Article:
…imagine, by some remarkable set of circumstances, that forensic archaeologists unearthed DNA evidence to show that Jesus really did lack a biological father. Can you imagine religious apologists shrugging their shoulders and saying anything remotely like the following? Who cares? Scientific evidence is completely irrelevant to theological questions. …Neither DNA nor any other scientific evidence could ever have any bearing on the matter, one way or the other.
The very idea is a joke. You can bet your boots that the scientific evidence, if any were to turn up, would be seized upon and trumpeted to the skies.
(TGD, p.59)

While this example does indeed cast serious doubt on NOMA, especially the idea that science can have nothing to say about religious/theological questions, it also shows that miracle claims cannot be evaluated “purely and entirely” by means of “scientific methods”. Miracle claims are often historical claims, and any miracle claim about an alleged event in the life of Jesus is necessarily an historical claim, so unless historical investigation can be reduced to scientific investigation, then Dawkins’ strong claim looks very dubious.

A bit of reflection about the example that Dawkins gives will show this to be a very serious difficulty for his epistemological claim about miracles. Finding a bit of human DNA that has indications that the person from whom the DNA came had no father does not settle the question “Did Jesus have a human father?” nor does it answer the question “Was Jesus born to a mother who was a virgin at the time of his birth?” In order to answer those questions, we need DNA from Jesus, not just from any random person.

How might we come across DNA from Jesus? Suppose that dried drops of human blood were found on the Shroud of Turin, and the DNA in that blood showed evidence that the person from whom the blood came had no biological father. We still need to ask the question, “Were these drops of blood from Jesus?” otherwise, the DNA evidence has no relevance to our theological questions, which are questions about Jesus.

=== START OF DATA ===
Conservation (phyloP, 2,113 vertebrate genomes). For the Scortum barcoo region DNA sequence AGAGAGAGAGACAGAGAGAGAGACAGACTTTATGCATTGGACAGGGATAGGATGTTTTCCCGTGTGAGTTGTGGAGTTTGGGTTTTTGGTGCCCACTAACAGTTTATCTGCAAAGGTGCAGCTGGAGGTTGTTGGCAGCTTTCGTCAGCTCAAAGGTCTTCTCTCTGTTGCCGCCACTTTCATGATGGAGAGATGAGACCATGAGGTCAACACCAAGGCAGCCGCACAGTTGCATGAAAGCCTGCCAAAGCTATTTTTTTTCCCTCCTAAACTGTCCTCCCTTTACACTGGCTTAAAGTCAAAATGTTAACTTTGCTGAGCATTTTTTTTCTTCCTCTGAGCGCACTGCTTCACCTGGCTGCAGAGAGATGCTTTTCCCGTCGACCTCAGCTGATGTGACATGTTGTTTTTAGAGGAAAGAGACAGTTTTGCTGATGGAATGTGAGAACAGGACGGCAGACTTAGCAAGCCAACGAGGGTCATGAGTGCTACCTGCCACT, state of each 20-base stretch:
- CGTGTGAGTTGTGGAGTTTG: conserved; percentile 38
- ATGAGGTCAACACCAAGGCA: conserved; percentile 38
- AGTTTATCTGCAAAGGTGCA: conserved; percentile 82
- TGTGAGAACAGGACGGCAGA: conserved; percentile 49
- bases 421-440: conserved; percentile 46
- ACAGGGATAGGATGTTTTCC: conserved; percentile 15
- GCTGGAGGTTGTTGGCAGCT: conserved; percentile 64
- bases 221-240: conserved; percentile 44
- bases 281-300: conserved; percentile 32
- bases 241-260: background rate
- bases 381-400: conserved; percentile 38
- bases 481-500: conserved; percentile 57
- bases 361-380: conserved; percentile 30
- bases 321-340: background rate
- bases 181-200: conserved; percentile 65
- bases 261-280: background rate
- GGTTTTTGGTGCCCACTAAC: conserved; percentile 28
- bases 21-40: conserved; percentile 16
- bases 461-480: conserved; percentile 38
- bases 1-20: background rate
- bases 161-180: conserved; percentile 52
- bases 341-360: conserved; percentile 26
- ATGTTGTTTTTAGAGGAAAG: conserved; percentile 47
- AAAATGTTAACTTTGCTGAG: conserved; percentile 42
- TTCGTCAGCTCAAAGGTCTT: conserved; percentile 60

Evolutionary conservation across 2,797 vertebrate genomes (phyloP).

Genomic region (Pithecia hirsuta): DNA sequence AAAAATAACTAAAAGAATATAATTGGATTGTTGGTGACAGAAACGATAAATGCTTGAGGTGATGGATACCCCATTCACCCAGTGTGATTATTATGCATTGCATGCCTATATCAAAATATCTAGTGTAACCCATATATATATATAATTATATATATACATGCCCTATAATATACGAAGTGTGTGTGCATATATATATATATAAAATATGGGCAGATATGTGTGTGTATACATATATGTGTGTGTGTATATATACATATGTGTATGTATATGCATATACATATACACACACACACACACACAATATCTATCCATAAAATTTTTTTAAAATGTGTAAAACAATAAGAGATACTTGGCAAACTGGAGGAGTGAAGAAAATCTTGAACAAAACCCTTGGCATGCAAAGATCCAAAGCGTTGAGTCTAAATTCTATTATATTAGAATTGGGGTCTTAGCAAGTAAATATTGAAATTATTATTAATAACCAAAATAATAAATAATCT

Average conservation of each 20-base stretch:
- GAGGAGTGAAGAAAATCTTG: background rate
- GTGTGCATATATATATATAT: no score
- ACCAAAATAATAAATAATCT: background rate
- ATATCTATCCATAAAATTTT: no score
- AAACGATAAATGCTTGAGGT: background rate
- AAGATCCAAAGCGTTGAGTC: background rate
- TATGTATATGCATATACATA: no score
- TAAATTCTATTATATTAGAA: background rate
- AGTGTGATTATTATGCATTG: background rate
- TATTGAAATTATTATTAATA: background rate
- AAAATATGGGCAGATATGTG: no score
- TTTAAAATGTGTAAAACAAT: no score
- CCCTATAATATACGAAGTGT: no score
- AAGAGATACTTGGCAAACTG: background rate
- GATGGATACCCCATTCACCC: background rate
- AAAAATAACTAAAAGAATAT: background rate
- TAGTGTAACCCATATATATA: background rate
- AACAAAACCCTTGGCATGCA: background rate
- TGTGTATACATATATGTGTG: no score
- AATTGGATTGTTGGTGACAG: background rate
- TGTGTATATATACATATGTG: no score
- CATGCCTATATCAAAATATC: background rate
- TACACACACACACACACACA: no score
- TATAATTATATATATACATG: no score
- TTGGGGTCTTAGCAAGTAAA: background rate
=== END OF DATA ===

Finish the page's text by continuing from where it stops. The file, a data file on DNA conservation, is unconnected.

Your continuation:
One way of trying to connect the Shroud of Turin to Jesus, is to argue that the particular wounds indicated by the image on the Shroud are strikingly similar to the wounds that Jesus received when he was beaten, scourged, and crucified. I’m not impressed by this argument, but I can imagine the evidence for these correspondences being stronger and clearer. It is, at least in principle, possible to find such evidence plausibly linking a shroud to Jesus of Nazareth.

However, we are making some important assumptions here. Was Jesus of Nazareth an actual historical person? If so, when and where did Jesus live? If so, was Jesus in fact crucified by the Romans? If so, what sort of beatings and wounds were inflicted upon Jesus as part of the crucifixion? Was Jesus nailed to the cross, as most depictions of the crucifixion show, or was he tied to
the cross, as many other victims of crucifixion were? These are clearly historical questions. The main evidence comes from the Gospels, but there is also some archeological evidence, and some other historical sources that must be taken into consideration.

It seems fairly obvious that these historical questions require historical investigation, that is, the use of historical evidence and historical methods for dealing with that evidence. Biochemistry and physics simply will not answer these historical questions.